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Letter from the Editor: City Council Chooses Social Responsibility

by Lisa Ellison
Guardian editor

Thanks to a close vote last month, Greenville has the opportunity to become a leader in social responsibility.

During their annual joint meeting with the Greenville Utilities Commission (GUC) on April 20, city councilors Rose Glover, Kandie Smith, Marion Blackburn and Mayor Allen Thomas, who broke the tie, voted to examine the salaries of the lowest-paid workers in the city, to be sure they are earning a living wage.

This issue came up when the city and GUC were discussing a 2 percent adjustment to correct pay inequities. There are 39 workers paid below their pay ranges (see the city’s pay scale here) and 148 more in “compression,” which occurs when longer-term employees receive few or no pay increases, while new employees are hired at “market rate,” meaning the salaries of newer hires are very close to the salaries of those who’ve been on the job longer.

There is no video for this portion of the meeting since it was held in GUC’s board room, and the city’s minutes are not complete yet. Calvin Mercer, who voted against the motion, reported on the discussion in his April 21 newsletter, “In addition to the 2 percent [pay adjustment], Councilmember Glover moved that the manager study how to give a subset of the sanitation workers a livable raise [emphasis not added].”

Though I was unsuccessful in reaching Glover to see what she intended with her motion, Blackburn, in a phone interview on April 30, said Glover expressed concern during the meeting about sanitation workers who have to take second jobs on top of their full-time city work in order to support their families.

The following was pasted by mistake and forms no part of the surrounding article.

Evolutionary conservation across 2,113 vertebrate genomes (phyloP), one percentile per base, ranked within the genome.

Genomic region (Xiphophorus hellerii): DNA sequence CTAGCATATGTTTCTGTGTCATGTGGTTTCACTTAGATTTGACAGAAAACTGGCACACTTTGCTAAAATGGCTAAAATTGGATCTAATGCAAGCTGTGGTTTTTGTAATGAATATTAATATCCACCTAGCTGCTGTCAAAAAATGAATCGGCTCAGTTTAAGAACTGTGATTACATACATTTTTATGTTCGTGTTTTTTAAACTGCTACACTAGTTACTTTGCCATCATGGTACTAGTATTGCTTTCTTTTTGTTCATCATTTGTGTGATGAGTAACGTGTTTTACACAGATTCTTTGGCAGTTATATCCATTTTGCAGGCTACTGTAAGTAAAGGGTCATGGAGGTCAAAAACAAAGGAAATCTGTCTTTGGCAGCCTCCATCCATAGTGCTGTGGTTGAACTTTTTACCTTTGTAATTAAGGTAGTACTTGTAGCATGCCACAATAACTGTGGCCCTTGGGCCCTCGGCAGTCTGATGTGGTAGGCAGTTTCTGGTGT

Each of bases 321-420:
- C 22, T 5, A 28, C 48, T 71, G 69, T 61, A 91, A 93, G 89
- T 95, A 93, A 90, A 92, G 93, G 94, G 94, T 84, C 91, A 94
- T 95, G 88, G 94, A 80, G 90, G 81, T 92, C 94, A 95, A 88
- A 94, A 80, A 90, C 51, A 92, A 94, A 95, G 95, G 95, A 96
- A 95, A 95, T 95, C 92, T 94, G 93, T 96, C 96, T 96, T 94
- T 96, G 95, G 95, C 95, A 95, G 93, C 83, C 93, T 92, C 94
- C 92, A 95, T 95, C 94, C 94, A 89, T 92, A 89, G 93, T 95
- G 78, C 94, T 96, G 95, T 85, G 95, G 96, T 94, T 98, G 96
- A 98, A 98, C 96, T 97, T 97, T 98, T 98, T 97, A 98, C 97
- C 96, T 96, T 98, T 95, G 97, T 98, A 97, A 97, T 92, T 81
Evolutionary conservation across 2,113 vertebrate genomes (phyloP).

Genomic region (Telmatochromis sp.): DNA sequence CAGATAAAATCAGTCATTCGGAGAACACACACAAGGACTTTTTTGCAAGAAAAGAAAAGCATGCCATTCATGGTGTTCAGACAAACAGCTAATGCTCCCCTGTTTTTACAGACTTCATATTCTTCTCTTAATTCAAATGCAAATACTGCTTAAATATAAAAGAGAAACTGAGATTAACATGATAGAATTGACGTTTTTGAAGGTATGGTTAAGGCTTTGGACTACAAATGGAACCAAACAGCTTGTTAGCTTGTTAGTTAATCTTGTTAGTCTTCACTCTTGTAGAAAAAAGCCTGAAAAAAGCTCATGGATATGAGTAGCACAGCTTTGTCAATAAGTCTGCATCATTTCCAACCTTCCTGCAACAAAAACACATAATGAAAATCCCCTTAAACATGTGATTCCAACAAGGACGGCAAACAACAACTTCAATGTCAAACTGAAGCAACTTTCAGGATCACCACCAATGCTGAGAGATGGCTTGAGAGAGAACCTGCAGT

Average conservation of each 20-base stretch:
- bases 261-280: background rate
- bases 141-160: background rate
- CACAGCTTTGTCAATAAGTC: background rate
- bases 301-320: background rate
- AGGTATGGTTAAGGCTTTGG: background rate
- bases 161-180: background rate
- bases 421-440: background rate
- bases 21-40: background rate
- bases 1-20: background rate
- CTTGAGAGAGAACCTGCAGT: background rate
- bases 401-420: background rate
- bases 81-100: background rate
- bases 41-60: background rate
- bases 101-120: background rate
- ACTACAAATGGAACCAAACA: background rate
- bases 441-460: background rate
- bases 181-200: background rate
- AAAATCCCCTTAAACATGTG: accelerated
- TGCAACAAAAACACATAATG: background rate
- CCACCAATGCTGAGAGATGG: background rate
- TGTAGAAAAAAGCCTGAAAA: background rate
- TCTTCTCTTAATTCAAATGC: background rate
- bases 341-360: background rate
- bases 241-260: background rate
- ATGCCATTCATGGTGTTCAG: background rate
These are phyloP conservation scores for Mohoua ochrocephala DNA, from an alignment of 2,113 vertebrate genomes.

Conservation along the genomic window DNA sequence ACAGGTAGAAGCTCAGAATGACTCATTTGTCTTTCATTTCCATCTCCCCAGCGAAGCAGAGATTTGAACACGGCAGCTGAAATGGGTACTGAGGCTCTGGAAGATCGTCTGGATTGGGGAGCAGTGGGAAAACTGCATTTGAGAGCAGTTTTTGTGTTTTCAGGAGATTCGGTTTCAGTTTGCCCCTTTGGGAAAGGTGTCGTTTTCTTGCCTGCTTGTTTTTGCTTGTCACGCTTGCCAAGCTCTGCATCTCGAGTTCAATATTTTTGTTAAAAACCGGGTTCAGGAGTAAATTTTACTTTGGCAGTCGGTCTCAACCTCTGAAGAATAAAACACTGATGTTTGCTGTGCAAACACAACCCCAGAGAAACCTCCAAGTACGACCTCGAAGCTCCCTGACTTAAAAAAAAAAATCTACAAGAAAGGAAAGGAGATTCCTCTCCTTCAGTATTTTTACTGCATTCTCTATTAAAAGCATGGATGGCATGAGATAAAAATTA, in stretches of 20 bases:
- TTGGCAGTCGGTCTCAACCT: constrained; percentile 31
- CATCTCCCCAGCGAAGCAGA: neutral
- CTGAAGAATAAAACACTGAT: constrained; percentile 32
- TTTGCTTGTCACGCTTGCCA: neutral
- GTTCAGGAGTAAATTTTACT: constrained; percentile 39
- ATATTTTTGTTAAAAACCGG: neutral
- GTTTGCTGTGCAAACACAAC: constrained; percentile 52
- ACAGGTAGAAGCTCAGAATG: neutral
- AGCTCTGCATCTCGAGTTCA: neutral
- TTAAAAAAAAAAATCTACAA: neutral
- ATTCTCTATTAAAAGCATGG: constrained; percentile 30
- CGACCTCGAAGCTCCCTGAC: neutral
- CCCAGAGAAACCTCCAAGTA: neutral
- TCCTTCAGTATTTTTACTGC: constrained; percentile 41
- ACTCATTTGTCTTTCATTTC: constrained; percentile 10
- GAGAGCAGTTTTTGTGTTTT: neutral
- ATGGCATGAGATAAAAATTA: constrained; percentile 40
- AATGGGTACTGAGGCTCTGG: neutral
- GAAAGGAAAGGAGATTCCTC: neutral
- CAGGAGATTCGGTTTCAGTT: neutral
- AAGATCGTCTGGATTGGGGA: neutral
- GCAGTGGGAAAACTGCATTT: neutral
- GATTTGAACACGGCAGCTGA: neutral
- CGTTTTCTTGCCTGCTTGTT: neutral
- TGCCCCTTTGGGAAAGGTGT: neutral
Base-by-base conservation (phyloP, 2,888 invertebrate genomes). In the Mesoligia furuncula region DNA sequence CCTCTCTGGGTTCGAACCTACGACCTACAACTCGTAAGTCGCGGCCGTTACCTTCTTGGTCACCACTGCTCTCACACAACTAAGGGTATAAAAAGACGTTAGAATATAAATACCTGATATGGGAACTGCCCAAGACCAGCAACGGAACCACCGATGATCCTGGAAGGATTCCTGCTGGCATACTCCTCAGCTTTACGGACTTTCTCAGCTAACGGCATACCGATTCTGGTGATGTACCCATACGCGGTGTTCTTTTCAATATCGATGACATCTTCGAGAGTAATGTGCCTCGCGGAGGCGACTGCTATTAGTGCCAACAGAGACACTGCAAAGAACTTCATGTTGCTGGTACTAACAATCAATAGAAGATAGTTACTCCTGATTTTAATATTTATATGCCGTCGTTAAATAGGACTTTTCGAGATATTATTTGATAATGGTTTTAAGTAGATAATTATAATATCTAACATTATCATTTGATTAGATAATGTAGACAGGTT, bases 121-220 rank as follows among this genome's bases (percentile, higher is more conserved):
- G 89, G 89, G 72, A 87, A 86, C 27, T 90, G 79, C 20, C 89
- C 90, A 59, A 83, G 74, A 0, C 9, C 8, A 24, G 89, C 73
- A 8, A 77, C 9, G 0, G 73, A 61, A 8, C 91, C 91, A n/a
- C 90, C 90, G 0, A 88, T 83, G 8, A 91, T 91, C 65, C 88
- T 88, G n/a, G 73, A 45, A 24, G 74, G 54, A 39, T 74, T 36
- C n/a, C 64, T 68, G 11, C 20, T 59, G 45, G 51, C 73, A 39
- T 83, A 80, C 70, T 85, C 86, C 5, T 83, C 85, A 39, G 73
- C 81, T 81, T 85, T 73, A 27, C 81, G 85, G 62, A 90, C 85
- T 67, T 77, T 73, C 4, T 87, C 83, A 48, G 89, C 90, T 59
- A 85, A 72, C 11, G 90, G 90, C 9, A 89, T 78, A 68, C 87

Blackburn said her own motivation in supporting the motion was in response to a suggestion by City Manager Barbara Lipscomb to look at the category of administrative support positions, primarily staffed by women, because, Blackburn said, “the market has consistently held lower value for positions held by women.”

The primary reason Mercer cites for voting against the motion, which he provides as one trying to hypnotize readers with a regular drum beat, is that even these lowest-paid workers already make over 14 percent above the market rate.

“The workers in her motion,” Mercer wrote, “currently make 14 percent above market.”

Next paragraph, ““Mayor Thomas broke the tie in favor of asking the manager to look into how to give this additional raise to workers currently making 14 percent above market.”

And the next: “I voted against this motion because the workers in question are now making 14 percent above market, the consultant said giving a raise to this group would create compression problems for other workers, and it would violate our policy of not giving raises ‘above market [no emphasis added].’”

census chartThe violation of policy is a more compelling reason not to support it than that stale excuse of “everybody else is!”